Radar and settlement problems at Ronaldsway

Isle of Man Airport

Isle of Man Airport

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Problems involving the multi-million pound improvements at Ronaldsway airport were revealed in Tynwald.

Infrastructure Minister David Cretney MHK confirmed there had been some settlement in grassed areas of the runway promontory - and the UK regulator has yet to sign off approvals for the new radar system.

Replying to a question from Peter Karran (Lib Van, Onchan), Mr Cretney said: ‘I have been made aware there has been some settlement in the grassed areas to the south of the main runway within the promontory area, which was to be expected with a civil engineering project of the scale we undertook in 2008 to 2010.’

He said the areas of settlement are being monitored regularly, both locally and by the main contractor Balfour Beatty and their designer, to ‘ensure the integrity of the structure’.

But he insisted the areas affected were well away from the runway itself and were causing no operational problems. He said Balfour Beatty would be responsible for making good any remedial works.

Mr Karran pointed out that £26m of taxpayers’ money had been spent on the promontory extension.

There have been problems, too, with the £3.4m replacement radar system, the first of its kind to be used in the British Isles.

Mr Cretney explained the old radar was still having to be used as the replacement one had yet to be granted a full operation licence.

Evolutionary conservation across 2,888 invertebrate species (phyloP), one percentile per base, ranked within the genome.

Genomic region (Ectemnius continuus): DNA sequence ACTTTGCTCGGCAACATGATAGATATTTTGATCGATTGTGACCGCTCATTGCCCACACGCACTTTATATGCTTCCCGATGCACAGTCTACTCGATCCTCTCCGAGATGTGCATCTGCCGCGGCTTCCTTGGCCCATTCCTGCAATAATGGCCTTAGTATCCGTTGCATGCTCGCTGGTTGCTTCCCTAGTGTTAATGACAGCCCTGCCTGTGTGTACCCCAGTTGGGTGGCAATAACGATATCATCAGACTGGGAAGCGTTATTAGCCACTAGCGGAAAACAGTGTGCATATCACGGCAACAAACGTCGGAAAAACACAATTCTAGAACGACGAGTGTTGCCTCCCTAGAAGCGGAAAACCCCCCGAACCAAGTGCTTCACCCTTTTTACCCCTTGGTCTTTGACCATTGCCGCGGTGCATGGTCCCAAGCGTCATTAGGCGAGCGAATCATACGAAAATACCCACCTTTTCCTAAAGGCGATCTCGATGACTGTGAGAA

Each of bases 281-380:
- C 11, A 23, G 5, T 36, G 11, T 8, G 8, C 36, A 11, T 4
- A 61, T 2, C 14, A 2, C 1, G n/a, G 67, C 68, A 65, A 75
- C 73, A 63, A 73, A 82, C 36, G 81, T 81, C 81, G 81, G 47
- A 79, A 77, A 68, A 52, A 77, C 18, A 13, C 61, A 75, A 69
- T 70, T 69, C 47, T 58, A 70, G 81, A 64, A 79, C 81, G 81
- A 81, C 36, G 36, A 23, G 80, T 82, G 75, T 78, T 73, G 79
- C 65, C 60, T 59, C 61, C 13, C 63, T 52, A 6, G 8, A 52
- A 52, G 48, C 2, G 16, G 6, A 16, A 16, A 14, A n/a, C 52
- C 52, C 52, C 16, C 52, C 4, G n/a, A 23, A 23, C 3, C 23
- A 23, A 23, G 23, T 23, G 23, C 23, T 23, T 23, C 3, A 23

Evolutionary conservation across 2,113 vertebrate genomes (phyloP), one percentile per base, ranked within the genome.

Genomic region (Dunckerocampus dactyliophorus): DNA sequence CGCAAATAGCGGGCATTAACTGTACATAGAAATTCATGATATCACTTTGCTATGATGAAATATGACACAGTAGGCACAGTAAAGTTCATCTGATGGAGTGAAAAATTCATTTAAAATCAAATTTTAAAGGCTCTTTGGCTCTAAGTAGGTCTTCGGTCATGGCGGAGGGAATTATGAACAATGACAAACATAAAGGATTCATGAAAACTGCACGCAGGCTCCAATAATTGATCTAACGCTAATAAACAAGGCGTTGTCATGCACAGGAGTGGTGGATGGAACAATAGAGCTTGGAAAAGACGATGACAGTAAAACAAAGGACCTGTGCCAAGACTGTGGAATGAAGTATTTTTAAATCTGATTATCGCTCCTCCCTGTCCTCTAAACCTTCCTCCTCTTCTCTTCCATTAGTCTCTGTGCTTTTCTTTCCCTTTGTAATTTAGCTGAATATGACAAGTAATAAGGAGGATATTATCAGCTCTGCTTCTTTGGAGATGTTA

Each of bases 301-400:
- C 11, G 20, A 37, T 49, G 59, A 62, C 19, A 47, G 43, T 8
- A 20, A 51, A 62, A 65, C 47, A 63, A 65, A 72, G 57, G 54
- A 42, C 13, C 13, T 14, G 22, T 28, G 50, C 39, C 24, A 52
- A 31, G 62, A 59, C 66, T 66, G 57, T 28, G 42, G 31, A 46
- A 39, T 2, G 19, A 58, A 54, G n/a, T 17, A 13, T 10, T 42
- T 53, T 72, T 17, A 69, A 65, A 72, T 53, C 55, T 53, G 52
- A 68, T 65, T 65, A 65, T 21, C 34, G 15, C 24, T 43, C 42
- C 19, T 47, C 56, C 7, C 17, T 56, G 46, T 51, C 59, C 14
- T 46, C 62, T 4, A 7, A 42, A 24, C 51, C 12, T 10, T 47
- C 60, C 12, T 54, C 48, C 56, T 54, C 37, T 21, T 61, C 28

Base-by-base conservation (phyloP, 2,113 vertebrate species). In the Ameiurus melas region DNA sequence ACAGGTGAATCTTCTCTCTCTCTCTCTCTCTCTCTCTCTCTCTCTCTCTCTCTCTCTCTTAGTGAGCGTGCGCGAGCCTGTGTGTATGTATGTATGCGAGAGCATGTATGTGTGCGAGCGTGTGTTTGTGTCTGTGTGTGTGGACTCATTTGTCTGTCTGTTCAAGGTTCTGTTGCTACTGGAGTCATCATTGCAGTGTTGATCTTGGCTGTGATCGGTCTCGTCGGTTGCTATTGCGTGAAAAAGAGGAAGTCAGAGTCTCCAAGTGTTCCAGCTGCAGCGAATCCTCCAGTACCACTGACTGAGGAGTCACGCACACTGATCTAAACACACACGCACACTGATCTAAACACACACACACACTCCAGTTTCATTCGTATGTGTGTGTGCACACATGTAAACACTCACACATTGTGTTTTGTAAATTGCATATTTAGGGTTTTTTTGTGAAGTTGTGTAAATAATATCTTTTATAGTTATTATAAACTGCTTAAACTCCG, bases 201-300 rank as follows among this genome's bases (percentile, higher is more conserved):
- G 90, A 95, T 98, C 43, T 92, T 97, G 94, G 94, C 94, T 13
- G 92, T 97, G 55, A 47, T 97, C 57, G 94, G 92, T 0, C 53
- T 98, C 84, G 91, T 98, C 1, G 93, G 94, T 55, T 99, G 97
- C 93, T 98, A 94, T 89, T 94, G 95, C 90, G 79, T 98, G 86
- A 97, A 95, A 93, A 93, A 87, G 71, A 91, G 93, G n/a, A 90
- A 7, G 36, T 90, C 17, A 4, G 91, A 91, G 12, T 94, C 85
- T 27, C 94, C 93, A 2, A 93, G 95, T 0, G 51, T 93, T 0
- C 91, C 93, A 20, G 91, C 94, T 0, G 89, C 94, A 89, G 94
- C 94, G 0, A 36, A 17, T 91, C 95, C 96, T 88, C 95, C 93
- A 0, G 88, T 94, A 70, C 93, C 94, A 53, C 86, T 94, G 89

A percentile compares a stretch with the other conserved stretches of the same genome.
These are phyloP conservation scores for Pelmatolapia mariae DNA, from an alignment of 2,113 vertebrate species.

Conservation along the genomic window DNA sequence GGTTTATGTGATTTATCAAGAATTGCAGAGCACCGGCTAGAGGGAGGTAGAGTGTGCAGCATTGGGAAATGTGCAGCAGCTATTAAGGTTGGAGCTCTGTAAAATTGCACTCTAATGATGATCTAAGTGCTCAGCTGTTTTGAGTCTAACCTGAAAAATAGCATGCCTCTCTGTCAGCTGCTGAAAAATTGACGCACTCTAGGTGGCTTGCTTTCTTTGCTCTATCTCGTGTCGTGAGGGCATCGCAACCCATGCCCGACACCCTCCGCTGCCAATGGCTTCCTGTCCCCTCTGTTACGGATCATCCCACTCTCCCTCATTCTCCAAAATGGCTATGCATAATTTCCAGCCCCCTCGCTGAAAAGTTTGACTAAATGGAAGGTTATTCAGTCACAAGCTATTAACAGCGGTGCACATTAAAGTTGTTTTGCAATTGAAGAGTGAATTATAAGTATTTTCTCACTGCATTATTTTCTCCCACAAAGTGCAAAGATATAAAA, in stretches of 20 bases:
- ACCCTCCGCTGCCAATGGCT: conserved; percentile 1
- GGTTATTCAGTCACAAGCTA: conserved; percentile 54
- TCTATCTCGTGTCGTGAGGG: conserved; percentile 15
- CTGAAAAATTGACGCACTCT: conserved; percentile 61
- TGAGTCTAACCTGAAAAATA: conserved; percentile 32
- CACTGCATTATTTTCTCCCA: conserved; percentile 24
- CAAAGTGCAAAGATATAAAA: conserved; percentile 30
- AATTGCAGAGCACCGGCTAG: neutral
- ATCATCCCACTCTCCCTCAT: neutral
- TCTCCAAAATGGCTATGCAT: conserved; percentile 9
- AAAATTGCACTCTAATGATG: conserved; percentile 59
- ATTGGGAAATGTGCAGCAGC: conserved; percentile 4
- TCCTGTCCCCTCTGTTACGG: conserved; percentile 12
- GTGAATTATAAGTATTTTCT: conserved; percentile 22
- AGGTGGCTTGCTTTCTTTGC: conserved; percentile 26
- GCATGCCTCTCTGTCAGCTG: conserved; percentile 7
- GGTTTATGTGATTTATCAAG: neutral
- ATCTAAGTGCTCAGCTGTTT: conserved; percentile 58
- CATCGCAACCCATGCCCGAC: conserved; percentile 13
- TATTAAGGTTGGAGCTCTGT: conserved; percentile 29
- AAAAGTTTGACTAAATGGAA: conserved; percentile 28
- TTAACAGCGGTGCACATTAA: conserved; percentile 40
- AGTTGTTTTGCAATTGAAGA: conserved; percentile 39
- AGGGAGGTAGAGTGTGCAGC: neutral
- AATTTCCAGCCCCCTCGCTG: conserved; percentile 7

He told the court: ‘The work involved in the installation of the new secondary radar and replacement primary radar has not been without its challenges.’

The Minister said there were three very distinct groups involved in the project - the UK regulator overseeing the engineering and safety documentation, the UK arm of contractor Selex, and the contractor’s Italian arm which did all the engineering and technology for both installation and documentation.

He said: ‘The new radars are fully operational and have been for some considerable time.

‘However, the amount of observations and evidence required to secure approvals for a brand new system, being the first in the British Isles for airport use, have been far greater and more detailed than could have been foreseen.’

Mr Cretney said he expected the observations to be completed in mid-2014 when a full operational licence, rather than a temporary one, could be granted.

Listing the problems, he cited documentation issues surrounding language, format and understanding of the UK regulatory process, complexity of flight trials, internal issues with Selex UK and Italy and the sheer volume of observations required. He said there had been issues of access, ownership and lease arrangements concerning the 19 radar sites around the island.

Treasury member Phil Braidwood MLC pointed out the problems concerned the primary radar not the secondary radar which he said was working well.

Juan Turner MLC asked why the old radar was still operating when it was ‘out of licence’.

Mr Cretney replied that its licence had been extended because of the problems with the new radar.

But Mr Karran asked: ‘Why do we keep having these situations? Will these people be held to account to justify their fees?’

Mr Cretney replied: ‘Of course, they will be held to account.’ He said that he was not convinced that it had been the right route to follow in installing a radar that was the first of its type in the British Isles.

The radar project was approved by Tynwald in 2010. Since 2008, the airport has spent £37m on the runway extension, £6.5m on a new air traffic control tower, £3m to upgrade aircraft taxiways, £3.4m to replace the radar system, £628,000 on a new perimeter fence and £3m on a new baggage handling and screening facility.

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